Josh and Salem looked out on the room full of spinning skirts and spinning smiles. Bluegrass music beamed down from the stage where a caller stood at a microphone announcing “Balance and swing. Half a hay. Ladies chain across.”
Salem’s straight stance stood in answer to Josh’s tall, bent spine. A full head shorter than Joshua, Salem looked like an angry cat standing next to a giraffe.
“You’re dancing the next one,” Salem said flatly.
“Hows about we grab a snack instead,” Josh suggested, swiveling to escape into the hallway.
“Come on, man.” Salem grabbed Josh’s skinny arm. “All of our friends decided to go Contra dancing tonight and everyone is having a fantastic time except for you. Just give it a try. I promise. I don’t know a single person who hasn’t enjoyed it.”
“Dude, I can’t dance,” Josh said, protesting. “Do you see these feet?”
They were somewhere around size seventeen.
Salem looked down, but not at Josh’s feet. A frown passed across his lips, and he shook his head. “I just want you to have a good time, man,” Salem said, “There’s so much out there for you to enjoy if you weren’t so goddamn oblivious all the time.”
Salem let Josh’s arm fall.
“Why don’t you just give up on me and go dance with Charlie?” Josh asked, catching sight of Charlie’s thin, dark beard heading their way as the last dance broke up. “He is your date, after all.”
The sound of banjos and violins gave way to the music of rumbling footsteps and low voices mumbling requests. “Not tonight,” Salem murmured. He didn’t look towards Charlie, didn’t look towards the dance floor.
After a few suspended seconds, Charlie turned away to find a different partner. The dancers began taking hands-four in lines running down the room, pairing off in couples for the next dance.
Salem went to sit in a chair by the side of the wall, and Josh followed to sit down next to Salem, crossing his long spindly legs Indian style and leaning forward on his elbows. Salem pulled the dark, ratty hood of his jacket over his head as he leaned back into the seat. He clenched his teeth and kicked out at a thick plastic water bottle on the floor beside the chair. It thudded on the ground, bouncing a couple times before settling dully on the old wood floor.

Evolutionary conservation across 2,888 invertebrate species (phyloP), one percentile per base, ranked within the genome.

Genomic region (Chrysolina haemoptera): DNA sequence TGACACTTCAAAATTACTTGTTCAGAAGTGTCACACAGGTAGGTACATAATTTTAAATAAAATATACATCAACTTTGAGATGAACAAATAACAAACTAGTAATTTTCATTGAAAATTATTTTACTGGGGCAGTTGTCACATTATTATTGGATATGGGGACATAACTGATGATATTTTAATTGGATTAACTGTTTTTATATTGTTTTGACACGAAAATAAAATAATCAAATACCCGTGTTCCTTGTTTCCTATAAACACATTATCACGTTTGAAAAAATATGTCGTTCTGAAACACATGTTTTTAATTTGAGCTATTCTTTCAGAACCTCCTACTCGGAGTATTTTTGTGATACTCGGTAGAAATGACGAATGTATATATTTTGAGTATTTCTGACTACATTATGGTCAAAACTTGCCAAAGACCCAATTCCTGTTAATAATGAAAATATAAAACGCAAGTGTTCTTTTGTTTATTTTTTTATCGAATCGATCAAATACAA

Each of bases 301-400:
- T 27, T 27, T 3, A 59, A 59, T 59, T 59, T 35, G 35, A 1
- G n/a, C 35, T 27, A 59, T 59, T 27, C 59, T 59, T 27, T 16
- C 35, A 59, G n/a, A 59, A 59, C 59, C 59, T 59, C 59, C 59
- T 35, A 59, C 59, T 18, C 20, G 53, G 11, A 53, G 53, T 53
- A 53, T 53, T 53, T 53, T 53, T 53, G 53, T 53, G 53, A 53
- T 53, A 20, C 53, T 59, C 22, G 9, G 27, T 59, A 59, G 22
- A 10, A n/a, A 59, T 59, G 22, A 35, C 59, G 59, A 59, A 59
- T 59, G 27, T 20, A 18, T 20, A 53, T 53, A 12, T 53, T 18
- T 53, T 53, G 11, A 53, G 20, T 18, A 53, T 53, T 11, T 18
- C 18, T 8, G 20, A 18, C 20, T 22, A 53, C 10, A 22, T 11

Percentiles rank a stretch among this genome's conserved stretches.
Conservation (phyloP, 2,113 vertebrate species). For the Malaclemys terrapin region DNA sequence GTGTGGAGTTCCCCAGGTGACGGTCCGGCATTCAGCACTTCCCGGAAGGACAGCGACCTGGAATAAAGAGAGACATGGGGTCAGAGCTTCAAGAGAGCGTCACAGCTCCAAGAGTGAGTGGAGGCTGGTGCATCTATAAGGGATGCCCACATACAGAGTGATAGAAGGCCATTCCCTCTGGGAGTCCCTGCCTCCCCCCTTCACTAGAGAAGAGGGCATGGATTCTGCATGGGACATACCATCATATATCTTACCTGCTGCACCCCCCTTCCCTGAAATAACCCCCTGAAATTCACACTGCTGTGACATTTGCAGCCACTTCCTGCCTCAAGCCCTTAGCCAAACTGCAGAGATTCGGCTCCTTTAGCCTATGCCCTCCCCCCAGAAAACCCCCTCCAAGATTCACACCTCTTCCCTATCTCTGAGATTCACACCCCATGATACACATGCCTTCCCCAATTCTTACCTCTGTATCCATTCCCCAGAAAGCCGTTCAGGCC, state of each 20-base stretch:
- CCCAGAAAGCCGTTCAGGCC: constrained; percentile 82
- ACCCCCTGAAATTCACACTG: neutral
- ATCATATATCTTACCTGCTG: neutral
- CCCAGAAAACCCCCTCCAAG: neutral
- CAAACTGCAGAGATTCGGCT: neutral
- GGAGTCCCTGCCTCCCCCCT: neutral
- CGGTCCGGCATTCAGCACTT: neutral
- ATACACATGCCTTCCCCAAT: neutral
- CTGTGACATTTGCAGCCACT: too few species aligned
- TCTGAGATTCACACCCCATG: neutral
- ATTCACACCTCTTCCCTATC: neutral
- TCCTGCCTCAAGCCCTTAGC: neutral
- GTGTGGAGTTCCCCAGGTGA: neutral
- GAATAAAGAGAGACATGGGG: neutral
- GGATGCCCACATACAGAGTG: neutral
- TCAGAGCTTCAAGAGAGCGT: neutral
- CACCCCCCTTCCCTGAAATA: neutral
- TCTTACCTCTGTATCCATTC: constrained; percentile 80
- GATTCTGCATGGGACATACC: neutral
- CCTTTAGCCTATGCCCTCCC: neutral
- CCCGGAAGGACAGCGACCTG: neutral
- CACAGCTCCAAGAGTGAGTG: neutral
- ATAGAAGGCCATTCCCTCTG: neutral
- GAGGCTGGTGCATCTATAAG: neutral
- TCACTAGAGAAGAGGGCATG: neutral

Josh let out a snort. Half a second later, Salem smiled in spite of himself. He let his neck strain back as he rested his head against the wall. He closed his eyes, the remnants of the smile still playing around his lips. “You know, Josh,” he said, “we could always dance together. I mean, if you wanted to. I swear, it’s not weird for a straight guy to dance with a dude here. They do it all the time, and there’s even these straight guys that wear skirts and—”
Josh wasn’t listening. A few feet away from him and Salem, a tall girl in heels and bright red lipstick stood by a short, sundried man, their hands held ready for the dance.
“Damn,” Josh breathed, his wet lips looking after the girl’s long legs.
Salem let his head fall back against the wall.
“I know, Joshua,” he said, “I know.”
Clare C. Hagan’s fiction has appeared in the University of Louisville’s journal The White Squirrel, and her poetry has been published in Bellarmine University’s Ariel. She is currently an undergraduate at Bellarmine University pursuing a degree in English and Philosophy.